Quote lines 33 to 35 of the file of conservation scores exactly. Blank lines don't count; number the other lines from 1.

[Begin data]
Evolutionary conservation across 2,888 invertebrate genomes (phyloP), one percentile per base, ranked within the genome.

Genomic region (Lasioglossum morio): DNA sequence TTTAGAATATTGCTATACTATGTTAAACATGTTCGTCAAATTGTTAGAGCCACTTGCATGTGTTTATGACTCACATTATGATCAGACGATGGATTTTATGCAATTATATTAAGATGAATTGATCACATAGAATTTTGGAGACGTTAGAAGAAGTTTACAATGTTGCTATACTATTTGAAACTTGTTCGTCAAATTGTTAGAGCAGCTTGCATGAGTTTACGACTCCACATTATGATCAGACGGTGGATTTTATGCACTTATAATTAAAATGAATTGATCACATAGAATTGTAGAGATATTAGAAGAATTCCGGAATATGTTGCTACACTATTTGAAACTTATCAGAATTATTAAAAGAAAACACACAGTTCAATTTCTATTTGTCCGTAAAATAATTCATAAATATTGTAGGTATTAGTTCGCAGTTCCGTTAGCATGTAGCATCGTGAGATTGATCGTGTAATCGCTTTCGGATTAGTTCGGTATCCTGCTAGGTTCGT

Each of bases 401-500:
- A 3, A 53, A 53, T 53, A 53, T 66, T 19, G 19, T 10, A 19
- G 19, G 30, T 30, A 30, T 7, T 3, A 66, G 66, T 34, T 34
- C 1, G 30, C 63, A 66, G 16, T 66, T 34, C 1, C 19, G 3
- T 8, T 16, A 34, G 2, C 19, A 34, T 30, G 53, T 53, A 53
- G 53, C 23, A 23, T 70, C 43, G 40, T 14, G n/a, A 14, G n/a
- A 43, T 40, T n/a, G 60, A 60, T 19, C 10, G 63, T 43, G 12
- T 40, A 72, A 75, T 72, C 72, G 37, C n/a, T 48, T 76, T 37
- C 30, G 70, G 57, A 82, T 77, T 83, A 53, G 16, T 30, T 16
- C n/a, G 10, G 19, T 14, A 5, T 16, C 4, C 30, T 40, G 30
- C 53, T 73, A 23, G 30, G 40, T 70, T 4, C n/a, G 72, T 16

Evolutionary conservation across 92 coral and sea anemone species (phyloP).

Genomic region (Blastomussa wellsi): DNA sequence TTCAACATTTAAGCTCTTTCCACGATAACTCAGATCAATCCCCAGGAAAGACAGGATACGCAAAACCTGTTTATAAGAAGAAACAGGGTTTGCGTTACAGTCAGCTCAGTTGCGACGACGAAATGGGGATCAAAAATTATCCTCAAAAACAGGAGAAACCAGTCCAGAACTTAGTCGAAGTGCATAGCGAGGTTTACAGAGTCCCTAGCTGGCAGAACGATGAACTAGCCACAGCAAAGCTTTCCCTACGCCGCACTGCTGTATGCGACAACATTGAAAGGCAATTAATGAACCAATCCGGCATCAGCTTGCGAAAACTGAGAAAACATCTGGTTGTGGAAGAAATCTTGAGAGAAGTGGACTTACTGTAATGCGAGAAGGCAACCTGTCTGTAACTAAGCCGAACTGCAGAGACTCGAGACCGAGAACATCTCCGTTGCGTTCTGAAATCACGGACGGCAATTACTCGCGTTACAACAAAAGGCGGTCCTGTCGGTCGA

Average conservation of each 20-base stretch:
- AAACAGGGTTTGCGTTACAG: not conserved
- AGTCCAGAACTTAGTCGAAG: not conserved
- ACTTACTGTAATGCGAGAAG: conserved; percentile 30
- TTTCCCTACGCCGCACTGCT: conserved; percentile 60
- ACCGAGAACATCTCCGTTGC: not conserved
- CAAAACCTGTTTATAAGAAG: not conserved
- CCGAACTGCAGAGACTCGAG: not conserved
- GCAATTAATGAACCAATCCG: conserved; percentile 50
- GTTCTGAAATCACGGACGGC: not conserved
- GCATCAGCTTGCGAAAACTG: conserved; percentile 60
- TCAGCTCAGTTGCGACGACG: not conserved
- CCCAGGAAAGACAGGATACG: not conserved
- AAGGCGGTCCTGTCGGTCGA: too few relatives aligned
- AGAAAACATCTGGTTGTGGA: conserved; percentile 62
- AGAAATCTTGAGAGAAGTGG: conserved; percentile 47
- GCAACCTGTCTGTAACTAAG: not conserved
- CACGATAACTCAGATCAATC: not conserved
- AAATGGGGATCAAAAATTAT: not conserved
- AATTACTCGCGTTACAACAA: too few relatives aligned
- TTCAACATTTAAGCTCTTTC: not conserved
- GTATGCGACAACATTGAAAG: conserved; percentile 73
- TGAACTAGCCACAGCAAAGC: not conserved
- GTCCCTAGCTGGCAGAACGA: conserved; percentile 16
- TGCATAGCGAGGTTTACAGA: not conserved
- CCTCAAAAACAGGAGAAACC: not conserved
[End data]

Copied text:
- CACGATAACTCAGATCAATC: not conserved
- AAATGGGGATCAAAAATTAT: not conserved
- AATTACTCGCGTTACAACAA: too few relatives aligned